Website content dos and don’ts

Unless you’ve been living under a rock for the past year, you’ll probably have heard of Google’s new
favourite thing: content. Increasingly, its algorithms (the tools used to determine whether a website is
worthy of ranking in its search engine results) are focused on a website’s content. In fact, it’s become
a crucial part of digital marketing overall; meaning it’s something every website/business owner should
take notice of.

However, what exactly does your website content need to encompass in order to pass Google’s strict
quality standards? What’s more, how can you cater to an ever-intelligent audience? Here are some simple
dos and don’ts when it comes to just that…

Do – keep your website content simple

Your website content should be fairly simple and straight-forward. Filling it with jargon might not be
an issue for Google, but for visitors to your site – who could range from niche experts in your area to
complete novices – it could really prove to be a turn-off. Keep it simple, stupid (KISS) is the rule to live

Do – utilise keywords within your content

Keywords are oh so important for helping your website to rank in search engine results pages (SERPs).
In fact, having keyword-rich content could potentially mean the difference between a page one or two
listing and a page 20 listing. Only utilise keywords that you have a good short at ranking for though.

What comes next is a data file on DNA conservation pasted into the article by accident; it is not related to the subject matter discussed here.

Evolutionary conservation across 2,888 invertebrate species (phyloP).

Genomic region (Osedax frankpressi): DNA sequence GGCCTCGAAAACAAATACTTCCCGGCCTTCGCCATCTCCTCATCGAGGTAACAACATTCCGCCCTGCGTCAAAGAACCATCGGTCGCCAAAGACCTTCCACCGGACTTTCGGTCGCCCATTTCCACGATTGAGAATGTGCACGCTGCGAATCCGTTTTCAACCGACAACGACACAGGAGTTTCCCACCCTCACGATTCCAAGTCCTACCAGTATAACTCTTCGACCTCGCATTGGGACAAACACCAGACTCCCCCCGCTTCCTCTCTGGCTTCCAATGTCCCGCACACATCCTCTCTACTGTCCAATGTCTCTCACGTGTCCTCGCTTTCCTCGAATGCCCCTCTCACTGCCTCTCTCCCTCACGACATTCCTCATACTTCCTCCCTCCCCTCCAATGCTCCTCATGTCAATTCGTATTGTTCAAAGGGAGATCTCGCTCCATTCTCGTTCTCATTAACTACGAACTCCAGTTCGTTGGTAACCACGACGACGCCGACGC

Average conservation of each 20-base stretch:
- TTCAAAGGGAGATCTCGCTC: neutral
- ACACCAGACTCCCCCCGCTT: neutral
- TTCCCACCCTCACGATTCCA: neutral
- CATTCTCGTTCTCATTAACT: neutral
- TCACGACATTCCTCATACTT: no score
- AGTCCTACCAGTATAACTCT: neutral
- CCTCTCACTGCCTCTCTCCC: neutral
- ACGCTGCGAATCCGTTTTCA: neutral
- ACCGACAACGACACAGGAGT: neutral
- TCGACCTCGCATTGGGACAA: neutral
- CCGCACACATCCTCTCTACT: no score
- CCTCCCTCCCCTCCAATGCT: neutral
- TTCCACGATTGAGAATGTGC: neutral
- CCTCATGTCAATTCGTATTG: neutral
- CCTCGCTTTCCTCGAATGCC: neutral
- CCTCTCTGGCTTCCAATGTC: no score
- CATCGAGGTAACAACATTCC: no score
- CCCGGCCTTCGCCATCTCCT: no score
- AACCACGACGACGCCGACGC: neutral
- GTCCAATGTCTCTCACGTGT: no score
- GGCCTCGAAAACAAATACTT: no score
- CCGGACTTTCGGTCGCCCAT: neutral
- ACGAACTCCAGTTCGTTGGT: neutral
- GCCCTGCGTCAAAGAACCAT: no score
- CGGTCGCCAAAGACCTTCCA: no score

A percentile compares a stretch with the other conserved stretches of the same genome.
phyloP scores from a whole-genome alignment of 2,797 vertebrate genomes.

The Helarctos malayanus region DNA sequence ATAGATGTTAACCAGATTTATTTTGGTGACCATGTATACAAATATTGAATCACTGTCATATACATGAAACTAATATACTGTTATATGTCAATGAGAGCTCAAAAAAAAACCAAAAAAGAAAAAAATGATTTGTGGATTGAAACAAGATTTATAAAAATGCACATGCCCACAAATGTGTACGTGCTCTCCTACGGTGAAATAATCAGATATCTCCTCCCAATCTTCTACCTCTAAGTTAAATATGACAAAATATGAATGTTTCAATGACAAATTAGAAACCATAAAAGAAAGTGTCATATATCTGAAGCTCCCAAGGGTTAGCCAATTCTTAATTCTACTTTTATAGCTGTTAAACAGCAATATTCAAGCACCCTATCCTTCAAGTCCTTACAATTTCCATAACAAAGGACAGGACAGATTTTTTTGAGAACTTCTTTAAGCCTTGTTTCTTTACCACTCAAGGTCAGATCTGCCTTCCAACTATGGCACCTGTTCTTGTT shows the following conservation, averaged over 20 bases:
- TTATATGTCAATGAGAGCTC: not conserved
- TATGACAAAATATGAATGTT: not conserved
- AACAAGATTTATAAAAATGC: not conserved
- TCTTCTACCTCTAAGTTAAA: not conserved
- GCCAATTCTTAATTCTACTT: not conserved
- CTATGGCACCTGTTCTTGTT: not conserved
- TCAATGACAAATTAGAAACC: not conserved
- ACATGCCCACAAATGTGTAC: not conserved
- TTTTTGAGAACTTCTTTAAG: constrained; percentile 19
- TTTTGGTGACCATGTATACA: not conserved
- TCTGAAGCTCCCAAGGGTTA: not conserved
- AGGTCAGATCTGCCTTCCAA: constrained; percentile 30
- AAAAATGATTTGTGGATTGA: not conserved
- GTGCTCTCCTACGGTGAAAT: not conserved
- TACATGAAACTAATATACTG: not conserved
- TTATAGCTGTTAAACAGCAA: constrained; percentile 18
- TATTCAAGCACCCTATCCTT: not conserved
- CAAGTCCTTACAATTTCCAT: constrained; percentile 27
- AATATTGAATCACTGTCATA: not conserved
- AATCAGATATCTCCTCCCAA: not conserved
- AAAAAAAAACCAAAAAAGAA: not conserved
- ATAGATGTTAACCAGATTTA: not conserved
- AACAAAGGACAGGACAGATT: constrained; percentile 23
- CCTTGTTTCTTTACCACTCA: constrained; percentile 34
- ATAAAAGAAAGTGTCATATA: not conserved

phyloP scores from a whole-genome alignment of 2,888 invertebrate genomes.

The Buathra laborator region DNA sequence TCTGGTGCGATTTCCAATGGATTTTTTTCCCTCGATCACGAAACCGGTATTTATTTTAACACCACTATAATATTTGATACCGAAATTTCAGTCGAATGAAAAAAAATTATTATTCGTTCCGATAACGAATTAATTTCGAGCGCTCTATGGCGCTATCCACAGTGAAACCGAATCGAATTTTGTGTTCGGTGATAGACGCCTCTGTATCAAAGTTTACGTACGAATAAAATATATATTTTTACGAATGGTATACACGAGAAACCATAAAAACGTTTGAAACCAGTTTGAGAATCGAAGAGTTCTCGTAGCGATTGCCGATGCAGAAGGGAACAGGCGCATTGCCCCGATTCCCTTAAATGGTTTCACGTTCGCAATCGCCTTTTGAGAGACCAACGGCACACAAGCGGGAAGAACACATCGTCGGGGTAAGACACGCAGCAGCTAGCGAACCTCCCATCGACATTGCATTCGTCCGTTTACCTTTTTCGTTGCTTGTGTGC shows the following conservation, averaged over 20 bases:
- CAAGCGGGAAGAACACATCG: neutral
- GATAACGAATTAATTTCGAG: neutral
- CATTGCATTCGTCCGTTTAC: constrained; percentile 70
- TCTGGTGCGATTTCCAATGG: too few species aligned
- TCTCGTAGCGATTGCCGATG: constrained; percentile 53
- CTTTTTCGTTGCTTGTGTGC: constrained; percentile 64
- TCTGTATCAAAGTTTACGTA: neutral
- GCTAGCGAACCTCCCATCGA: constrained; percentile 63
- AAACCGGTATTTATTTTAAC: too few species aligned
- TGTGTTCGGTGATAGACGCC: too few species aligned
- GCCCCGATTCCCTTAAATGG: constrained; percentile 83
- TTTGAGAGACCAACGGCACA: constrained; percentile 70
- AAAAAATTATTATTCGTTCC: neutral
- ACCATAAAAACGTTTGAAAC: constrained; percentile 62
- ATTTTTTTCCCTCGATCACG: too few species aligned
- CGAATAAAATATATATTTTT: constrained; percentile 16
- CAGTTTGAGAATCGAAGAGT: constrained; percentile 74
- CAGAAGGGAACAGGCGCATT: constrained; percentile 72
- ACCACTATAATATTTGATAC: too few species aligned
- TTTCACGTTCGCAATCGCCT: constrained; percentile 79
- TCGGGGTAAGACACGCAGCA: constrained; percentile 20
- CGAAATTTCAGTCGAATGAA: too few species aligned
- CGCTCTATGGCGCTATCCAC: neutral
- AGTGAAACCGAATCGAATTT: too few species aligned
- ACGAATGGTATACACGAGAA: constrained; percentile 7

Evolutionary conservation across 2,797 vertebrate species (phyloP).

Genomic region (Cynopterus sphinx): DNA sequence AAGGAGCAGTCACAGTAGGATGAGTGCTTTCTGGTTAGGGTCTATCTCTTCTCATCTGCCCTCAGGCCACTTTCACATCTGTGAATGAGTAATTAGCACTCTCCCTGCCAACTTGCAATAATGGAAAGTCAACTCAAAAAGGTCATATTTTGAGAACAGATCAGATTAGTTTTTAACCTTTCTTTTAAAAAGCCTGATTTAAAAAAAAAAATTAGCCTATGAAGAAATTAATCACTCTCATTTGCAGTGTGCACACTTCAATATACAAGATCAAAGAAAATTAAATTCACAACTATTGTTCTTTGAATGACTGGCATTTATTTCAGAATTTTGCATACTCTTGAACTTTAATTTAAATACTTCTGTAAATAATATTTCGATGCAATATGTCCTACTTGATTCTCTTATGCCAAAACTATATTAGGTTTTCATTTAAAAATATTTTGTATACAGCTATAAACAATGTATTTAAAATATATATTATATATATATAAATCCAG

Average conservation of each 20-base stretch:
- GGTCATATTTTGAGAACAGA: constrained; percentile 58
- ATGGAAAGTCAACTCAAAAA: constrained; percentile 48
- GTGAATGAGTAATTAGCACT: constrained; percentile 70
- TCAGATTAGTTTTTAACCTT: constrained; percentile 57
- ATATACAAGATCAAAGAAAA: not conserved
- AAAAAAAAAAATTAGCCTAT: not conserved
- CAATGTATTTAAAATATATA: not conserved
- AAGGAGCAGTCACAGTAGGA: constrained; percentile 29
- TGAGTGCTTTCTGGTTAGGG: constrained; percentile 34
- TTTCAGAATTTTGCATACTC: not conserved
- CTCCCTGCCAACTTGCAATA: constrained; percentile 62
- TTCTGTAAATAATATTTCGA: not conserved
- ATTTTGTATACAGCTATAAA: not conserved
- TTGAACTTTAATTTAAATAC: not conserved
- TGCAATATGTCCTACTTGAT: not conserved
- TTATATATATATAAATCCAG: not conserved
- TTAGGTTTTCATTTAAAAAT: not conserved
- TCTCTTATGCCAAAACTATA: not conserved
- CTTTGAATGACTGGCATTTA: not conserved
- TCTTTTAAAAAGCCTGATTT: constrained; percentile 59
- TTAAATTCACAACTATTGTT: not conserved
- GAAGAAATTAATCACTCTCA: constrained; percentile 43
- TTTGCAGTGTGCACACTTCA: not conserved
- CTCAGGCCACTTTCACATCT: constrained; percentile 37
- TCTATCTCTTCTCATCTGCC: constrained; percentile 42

For example, if you’re a seller of luxury curtains, simply utilising the keyword ‘curtains’ won’t get you
anywhere. The sheer expanse of competition surrounding such a broad phase will knock you off the
first 50 pages. Instead, going location-specific might help, i.e. ‘curtain shop Watford’ might prove more

Don’t – be spammy with your keywords

Yes, they are crucial, but if you shove too many in a piece of text it’ll simply put off readers and the
search engines. This could be counted as spam material and be deemed too overtly self-promotional to
be worthy of a strong ranking. The key is to educate your reader about your services, the industry and
their choices – not giving them the hard sell.

Don’t – use poor grammar or punctuation

Content is key but the operative word here is quality. Content that Google sees as low-quality will not
count for anything in its scoring process; in fact, it could work against you. Keeping content to the utmost
quality will help boost your rankings and also encourage visitors to come back in the future. Put it this
way, if you – the curtain seller – post content that says: “Buy our curtians today!”, how can you expect
visitors to trust you with their money? You can’t even spell the word correctly!

The Dos and Don’ts of Website Layout and Content